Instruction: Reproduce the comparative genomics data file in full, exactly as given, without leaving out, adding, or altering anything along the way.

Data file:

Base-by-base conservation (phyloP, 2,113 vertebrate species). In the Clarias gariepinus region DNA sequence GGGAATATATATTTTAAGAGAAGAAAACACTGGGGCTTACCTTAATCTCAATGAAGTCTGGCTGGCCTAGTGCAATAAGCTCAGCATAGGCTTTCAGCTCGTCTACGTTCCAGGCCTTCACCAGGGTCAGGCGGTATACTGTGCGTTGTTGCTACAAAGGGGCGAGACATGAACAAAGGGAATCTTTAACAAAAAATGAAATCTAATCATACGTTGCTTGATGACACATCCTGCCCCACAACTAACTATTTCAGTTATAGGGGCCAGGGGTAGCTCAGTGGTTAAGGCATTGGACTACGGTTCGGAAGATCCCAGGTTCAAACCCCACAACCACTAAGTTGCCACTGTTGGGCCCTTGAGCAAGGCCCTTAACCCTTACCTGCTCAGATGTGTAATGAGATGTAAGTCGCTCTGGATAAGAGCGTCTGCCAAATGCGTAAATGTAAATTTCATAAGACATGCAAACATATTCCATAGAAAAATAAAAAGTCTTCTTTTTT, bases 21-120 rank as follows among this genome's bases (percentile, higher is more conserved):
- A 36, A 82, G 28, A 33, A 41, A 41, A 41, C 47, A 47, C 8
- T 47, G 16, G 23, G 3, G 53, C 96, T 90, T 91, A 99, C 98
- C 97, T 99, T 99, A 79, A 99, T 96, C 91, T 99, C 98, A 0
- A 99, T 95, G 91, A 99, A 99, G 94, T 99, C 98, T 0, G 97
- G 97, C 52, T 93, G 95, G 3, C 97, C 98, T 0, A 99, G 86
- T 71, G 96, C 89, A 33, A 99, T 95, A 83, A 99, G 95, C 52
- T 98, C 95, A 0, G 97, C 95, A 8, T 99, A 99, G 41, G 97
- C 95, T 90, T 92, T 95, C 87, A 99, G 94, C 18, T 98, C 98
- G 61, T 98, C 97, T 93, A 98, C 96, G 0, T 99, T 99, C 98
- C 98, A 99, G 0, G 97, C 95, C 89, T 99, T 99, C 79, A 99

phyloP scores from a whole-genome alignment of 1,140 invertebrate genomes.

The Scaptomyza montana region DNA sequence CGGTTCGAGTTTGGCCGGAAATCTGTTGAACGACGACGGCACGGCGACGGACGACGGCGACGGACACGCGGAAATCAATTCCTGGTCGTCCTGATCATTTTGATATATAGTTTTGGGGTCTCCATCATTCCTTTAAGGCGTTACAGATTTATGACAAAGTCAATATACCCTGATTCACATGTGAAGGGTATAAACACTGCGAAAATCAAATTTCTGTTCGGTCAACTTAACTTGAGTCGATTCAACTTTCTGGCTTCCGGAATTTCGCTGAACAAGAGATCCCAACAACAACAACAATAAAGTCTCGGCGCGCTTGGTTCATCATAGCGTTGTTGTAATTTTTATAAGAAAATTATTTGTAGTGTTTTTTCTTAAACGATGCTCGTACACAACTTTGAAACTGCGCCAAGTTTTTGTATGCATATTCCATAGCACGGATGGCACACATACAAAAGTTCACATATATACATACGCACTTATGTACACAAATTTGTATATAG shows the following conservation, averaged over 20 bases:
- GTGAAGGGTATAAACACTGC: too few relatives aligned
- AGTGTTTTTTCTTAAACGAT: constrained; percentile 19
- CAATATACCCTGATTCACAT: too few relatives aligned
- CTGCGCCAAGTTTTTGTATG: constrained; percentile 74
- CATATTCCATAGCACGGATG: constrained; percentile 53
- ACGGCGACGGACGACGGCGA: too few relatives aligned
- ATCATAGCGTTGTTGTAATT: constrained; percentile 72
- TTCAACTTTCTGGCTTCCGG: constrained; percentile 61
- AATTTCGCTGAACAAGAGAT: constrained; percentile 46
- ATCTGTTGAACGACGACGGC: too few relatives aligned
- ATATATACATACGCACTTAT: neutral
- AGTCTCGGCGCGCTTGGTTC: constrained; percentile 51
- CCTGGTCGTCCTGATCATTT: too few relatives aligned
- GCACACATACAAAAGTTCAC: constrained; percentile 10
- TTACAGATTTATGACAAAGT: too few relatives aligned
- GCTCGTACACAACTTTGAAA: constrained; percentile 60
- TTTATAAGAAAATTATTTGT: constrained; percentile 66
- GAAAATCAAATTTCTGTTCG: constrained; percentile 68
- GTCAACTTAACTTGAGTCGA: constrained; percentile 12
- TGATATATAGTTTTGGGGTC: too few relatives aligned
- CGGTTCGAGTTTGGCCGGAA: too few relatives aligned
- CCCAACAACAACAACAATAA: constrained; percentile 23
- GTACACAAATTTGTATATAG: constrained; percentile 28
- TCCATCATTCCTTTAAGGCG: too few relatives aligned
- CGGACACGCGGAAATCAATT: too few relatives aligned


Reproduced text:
Base-by-base conservation (phyloP, 2,113 vertebrate species). In the Clarias gariepinus region DNA sequence GGGAATATATATTTTAAGAGAAGAAAACACTGGGGCTTACCTTAATCTCAATGAAGTCTGGCTGGCCTAGTGCAATAAGCTCAGCATAGGCTTTCAGCTCGTCTACGTTCCAGGCCTTCACCAGGGTCAGGCGGTATACTGTGCGTTGTTGCTACAAAGGGGCGAGACATGAACAAAGGGAATCTTTAACAAAAAATGAAATCTAATCATACGTTGCTTGATGACACATCCTGCCCCACAACTAACTATTTCAGTTATAGGGGCCAGGGGTAGCTCAGTGGTTAAGGCATTGGACTACGGTTCGGAAGATCCCAGGTTCAAACCCCACAACCACTAAGTTGCCACTGTTGGGCCCTTGAGCAAGGCCCTTAACCCTTACCTGCTCAGATGTGTAATGAGATGTAAGTCGCTCTGGATAAGAGCGTCTGCCAAATGCGTAAATGTAAATTTCATAAGACATGCAAACATATTCCATAGAAAAATAAAAAGTCTTCTTTTTT, bases 21-120 rank as follows among this genome's bases (percentile, higher is more conserved):
- A 36, A 82, G 28, A 33, A 41, A 41, A 41, C 47, A 47, C 8
- T 47, G 16, G 23, G 3, G 53, C 96, T 90, T 91, A 99, C 98
- C 97, T 99, T 99, A 79, A 99, T 96, C 91, T 99, C 98, A 0
- A 99, T 95, G 91, A 99, A 99, G 94, T 99, C 98, T 0, G 97
- G 97, C 52, T 93, G 95, G 3, C 97, C 98, T 0, A 99, G 86
- T 71, G 96, C 89, A 33, A 99, T 95, A 83, A 99, G 95, C 52
- T 98, C 95, A 0, G 97, C 95, A 8, T 99, A 99, G 41, G 97
- C 95, T 90, T 92, T 95, C 87, A 99, G 94, C 18, T 98, C 98
- G 61, T 98, C 97, T 93, A 98, C 96, G 0, T 99, T 99, C 98
- C 98, A 99, G 0, G 97, C 95, C 89, T 99, T 99, C 79, A 99

phyloP scores from a whole-genome alignment of 1,140 invertebrate genomes.

The Scaptomyza montana region DNA sequence CGGTTCGAGTTTGGCCGGAAATCTGTTGAACGACGACGGCACGGCGACGGACGACGGCGACGGACACGCGGAAATCAATTCCTGGTCGTCCTGATCATTTTGATATATAGTTTTGGGGTCTCCATCATTCCTTTAAGGCGTTACAGATTTATGACAAAGTCAATATACCCTGATTCACATGTGAAGGGTATAAACACTGCGAAAATCAAATTTCTGTTCGGTCAACTTAACTTGAGTCGATTCAACTTTCTGGCTTCCGGAATTTCGCTGAACAAGAGATCCCAACAACAACAACAATAAAGTCTCGGCGCGCTTGGTTCATCATAGCGTTGTTGTAATTTTTATAAGAAAATTATTTGTAGTGTTTTTTCTTAAACGATGCTCGTACACAACTTTGAAACTGCGCCAAGTTTTTGTATGCATATTCCATAGCACGGATGGCACACATACAAAAGTTCACATATATACATACGCACTTATGTACACAAATTTGTATATAG shows the following conservation, averaged over 20 bases:
- GTGAAGGGTATAAACACTGC: too few relatives aligned
- AGTGTTTTTTCTTAAACGAT: constrained; percentile 19
- CAATATACCCTGATTCACAT: too few relatives aligned
- CTGCGCCAAGTTTTTGTATG: constrained; percentile 74
- CATATTCCATAGCACGGATG: constrained; percentile 53
- ACGGCGACGGACGACGGCGA: too few relatives aligned
- ATCATAGCGTTGTTGTAATT: constrained; percentile 72
- TTCAACTTTCTGGCTTCCGG: constrained; percentile 61
- AATTTCGCTGAACAAGAGAT: constrained; percentile 46
- ATCTGTTGAACGACGACGGC: too few relatives aligned
- ATATATACATACGCACTTAT: neutral
- AGTCTCGGCGCGCTTGGTTC: constrained; percentile 51
- CCTGGTCGTCCTGATCATTT: too few relatives aligned
- GCACACATACAAAAGTTCAC: constrained; percentile 10
- TTACAGATTTATGACAAAGT: too few relatives aligned
- GCTCGTACACAACTTTGAAA: constrained; percentile 60
- TTTATAAGAAAATTATTTGT: constrained; percentile 66
- GAAAATCAAATTTCTGTTCG: constrained; percentile 68
- GTCAACTTAACTTGAGTCGA: constrained; percentile 12
- TGATATATAGTTTTGGGGTC: too few relatives aligned
- CGGTTCGAGTTTGGCCGGAA: too few relatives aligned
- CCCAACAACAACAACAATAA: constrained; percentile 23
- GTACACAAATTTGTATATAG: constrained; percentile 28
- TCCATCATTCCTTTAAGGCG: too few relatives aligned
- CGGACACGCGGAAATCAATT: too few relatives aligned